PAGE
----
You’ve searched the web, you’ve read all the articles, you’ve even gotten advice from other organizations. But who knows what athletes want to see in email correspondence more than the athletes themselves? We talked to IRONMAN World Championship qualifiers to learn what they prefer in their emails, from the cadence to the information they provide. And while these athletes all compete in triathlon, these tips can easily be used for any sort of athletic competition, whether it’s a marathon or world aerobics competition.
When it comes to frequency, athletes agree that they’d much prefer too many emails than not enough. They’re already busy enough training, dialing in nutrition and dealing with their daily work and social obligations; don’t make them search the web for all the questions they have about race day as well.
In terms of a timeline, stick to the major milestones: two months out, one month out, one week out, etc. “I like to know about things ahead of time so I can plan what I’m doing before I arrive,” Dexter Yeats, a seven-time IRONMAN World Championship qualifier, says. “When I go [to the race], my mind is settled and I’m not trying to switch things up and make last-minute changes.”
While it’s important for your subject lines to be catchy to entice participants to click on them, it’s also important for the information to be straight-forward and searchable.
“[IRONMAN emails are] easy to find; I always try to bookmark them,” two-time IRONMAN World Championship finisher Rochelle Arko says. “I look back at my emails frequently for the information they’ve sent me in the past, too.”
Make sure you’re including clear keywords in either the subject line, the preheader or the body of the email so those wishing to find the information at a later date can do so easily. There’s nothing worse than knowing you’ve read something but can’t for the life of you actually find it in your inbox.
You probably know the standard information you need to include for participants like when athletes should to be at the start line and what they can expect at aid stations. But have you ever considered giving a weather report or providing a timeline for travel?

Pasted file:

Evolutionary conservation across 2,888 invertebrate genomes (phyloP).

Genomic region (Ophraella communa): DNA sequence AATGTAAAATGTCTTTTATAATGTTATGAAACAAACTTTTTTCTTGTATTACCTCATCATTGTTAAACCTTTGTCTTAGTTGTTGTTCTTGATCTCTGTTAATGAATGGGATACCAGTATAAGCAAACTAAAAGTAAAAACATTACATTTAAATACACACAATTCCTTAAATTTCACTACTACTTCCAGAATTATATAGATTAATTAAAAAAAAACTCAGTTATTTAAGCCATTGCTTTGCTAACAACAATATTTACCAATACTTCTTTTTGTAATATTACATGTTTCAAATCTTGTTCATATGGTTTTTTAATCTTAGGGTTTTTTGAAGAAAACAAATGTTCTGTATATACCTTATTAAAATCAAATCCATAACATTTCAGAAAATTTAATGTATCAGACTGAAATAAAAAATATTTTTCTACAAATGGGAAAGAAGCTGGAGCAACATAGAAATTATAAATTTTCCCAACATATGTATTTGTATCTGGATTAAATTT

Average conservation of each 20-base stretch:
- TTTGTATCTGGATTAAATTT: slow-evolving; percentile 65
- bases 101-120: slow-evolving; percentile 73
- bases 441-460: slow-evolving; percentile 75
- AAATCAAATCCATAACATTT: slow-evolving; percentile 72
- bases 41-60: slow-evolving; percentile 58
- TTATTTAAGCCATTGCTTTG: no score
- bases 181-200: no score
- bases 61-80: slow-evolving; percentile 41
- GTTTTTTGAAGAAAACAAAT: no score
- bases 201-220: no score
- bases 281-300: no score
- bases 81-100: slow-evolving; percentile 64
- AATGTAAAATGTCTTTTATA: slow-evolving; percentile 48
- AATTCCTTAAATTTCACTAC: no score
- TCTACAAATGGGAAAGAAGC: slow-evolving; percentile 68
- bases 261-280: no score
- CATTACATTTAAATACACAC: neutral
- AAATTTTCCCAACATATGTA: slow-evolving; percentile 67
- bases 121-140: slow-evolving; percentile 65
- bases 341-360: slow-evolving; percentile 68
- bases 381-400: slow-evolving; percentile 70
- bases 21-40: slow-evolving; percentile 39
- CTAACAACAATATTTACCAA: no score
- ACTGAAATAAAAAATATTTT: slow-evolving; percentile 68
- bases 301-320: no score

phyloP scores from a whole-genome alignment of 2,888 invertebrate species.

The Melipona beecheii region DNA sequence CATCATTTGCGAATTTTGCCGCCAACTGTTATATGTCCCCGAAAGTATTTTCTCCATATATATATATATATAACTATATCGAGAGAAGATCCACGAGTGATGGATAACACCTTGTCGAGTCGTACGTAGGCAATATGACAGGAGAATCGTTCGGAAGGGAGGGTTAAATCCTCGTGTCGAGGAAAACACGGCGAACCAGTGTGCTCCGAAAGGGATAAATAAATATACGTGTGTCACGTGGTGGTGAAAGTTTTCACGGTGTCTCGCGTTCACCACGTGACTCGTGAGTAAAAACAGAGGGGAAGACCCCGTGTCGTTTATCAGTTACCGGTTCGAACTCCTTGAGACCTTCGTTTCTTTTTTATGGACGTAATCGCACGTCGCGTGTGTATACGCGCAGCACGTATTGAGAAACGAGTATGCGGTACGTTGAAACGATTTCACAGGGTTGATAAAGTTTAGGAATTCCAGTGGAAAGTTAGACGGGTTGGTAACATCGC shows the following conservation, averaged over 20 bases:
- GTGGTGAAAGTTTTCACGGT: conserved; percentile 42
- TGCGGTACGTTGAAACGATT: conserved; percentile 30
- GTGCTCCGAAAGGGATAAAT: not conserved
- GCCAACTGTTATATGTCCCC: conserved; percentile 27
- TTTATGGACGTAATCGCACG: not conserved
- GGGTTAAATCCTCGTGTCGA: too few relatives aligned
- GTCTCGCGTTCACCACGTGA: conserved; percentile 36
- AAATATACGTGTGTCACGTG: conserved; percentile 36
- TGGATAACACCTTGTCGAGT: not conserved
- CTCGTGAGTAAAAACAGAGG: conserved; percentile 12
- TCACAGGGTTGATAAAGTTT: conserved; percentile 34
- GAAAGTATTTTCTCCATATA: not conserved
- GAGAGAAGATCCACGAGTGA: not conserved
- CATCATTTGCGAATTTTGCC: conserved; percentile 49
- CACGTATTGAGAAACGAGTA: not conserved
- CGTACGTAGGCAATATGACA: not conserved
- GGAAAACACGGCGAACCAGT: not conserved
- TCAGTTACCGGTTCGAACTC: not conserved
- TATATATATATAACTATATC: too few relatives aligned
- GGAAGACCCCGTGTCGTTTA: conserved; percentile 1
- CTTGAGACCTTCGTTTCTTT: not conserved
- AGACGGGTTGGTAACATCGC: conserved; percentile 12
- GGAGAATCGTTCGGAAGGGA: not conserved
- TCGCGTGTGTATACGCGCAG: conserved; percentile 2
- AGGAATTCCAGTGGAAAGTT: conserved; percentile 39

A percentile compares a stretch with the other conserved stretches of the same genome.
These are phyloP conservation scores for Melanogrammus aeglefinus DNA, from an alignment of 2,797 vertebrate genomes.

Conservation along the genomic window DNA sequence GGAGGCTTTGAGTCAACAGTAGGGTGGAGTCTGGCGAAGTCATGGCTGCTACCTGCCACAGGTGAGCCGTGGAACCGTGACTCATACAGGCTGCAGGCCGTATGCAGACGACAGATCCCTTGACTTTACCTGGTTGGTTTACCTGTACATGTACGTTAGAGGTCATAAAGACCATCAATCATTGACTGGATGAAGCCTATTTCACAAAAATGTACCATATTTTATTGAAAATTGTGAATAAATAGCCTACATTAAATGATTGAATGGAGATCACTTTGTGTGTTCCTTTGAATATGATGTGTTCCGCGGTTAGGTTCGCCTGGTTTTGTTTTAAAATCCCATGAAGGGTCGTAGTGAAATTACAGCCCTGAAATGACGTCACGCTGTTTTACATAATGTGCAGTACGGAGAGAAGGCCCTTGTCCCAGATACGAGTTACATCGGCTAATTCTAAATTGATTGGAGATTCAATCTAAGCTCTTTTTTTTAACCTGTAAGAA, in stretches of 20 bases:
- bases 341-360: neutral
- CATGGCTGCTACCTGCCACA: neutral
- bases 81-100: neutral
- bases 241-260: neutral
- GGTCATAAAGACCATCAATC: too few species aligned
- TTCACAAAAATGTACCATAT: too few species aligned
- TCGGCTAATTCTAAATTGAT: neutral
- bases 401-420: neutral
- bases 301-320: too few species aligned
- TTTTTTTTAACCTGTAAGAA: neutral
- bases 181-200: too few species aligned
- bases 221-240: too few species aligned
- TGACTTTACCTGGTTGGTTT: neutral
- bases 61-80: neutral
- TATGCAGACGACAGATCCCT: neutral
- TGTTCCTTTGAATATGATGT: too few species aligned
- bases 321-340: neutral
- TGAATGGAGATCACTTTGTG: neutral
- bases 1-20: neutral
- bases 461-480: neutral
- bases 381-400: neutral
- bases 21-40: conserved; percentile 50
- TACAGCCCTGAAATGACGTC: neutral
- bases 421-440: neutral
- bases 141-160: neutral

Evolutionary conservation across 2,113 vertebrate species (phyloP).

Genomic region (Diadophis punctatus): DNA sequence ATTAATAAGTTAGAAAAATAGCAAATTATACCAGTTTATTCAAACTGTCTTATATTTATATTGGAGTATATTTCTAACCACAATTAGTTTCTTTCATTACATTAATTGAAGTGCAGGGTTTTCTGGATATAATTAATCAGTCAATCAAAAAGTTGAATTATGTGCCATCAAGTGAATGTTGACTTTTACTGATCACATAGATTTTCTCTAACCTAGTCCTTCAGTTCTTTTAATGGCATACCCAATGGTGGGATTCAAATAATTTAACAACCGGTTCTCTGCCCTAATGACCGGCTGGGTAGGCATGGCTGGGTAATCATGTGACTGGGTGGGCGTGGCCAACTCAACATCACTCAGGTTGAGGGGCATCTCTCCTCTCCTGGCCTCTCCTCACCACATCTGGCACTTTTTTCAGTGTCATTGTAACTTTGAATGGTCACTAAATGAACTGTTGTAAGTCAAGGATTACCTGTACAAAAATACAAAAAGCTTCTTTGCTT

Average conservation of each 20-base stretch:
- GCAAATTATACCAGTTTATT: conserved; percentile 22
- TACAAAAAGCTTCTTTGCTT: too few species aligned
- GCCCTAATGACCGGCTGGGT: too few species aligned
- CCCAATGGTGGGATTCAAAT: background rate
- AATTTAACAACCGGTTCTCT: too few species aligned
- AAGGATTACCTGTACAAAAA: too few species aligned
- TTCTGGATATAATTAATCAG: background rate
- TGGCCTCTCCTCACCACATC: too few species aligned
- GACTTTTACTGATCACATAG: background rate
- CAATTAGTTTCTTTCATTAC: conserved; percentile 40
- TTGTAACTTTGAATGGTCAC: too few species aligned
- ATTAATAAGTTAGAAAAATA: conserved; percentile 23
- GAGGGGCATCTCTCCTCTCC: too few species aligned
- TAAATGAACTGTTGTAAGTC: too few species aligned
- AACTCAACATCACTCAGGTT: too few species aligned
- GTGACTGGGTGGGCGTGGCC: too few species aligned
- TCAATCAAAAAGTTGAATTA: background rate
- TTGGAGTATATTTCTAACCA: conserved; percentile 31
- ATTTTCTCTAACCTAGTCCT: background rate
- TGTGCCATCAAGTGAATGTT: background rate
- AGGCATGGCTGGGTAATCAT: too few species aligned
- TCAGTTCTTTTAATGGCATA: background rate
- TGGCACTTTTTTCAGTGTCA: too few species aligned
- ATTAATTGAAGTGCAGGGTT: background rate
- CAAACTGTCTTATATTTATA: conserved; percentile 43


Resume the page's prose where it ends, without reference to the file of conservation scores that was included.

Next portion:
Yeats describes a particularly necessary time for a weather heads up when she was racing at IRONMAN Ireland, Cork. “I don’t think I could have had enough rain gear; it was so wet,” she says. “I had rain gear in my T1 bag but we weren’t allowed access to that all morning, so all I had was my morning clothes.
The same goes for wetsuit-legal swims for triathlons. Since gear is such an important aspect of multisport racing, athletes appreciate when they know exactly what items and accessories they may need on race day. While you ultimately can’t control all the conditions, giving participants an idea of the average water temperature for that time of year, what they can potentially expect in terms of weather and other helpful tidbits will be extremely useful to the athletes as they plan, pack and prepare for race day.
And when it comes to travel, help your out-of-town participants out by suggesting the best times to book flights, information about local hotels and any deals on rental cars you may be aware of.
One of the biggest things athletes mentioned wanting when it comes to email correspondence is transparency. If there are changes to the course or other issues that might affect their performance or the way they prepare, they want to know about it. Of course, they don’t need to know all the details, but it’s better to inform the participants of any potential hiccups before they become a problem.
Whether this means a course change or it no longer being a wetsuit legal swim, let your participants know with enough time for them to make tweaks leading up to the big day.
While certainly not a requirement, we were surprised by the number of athletes that mentioned one of their favorite aspects of the IRONMAN pre-race emails is the articles included with tips and training advice for various aspects of the race. Whether you’re providing information on gear a couple of months out, giving motivation to keep pushing or sharing wise words from veterans or pros, athletes will appreciate any help they can get before toeing the line.
Don’t have the resources to produce this type of content yourself? ACTIVE.com is a great resource for training plans, workouts, race day advice, nutrition and more from coaches and other experts in a variety of disciplines.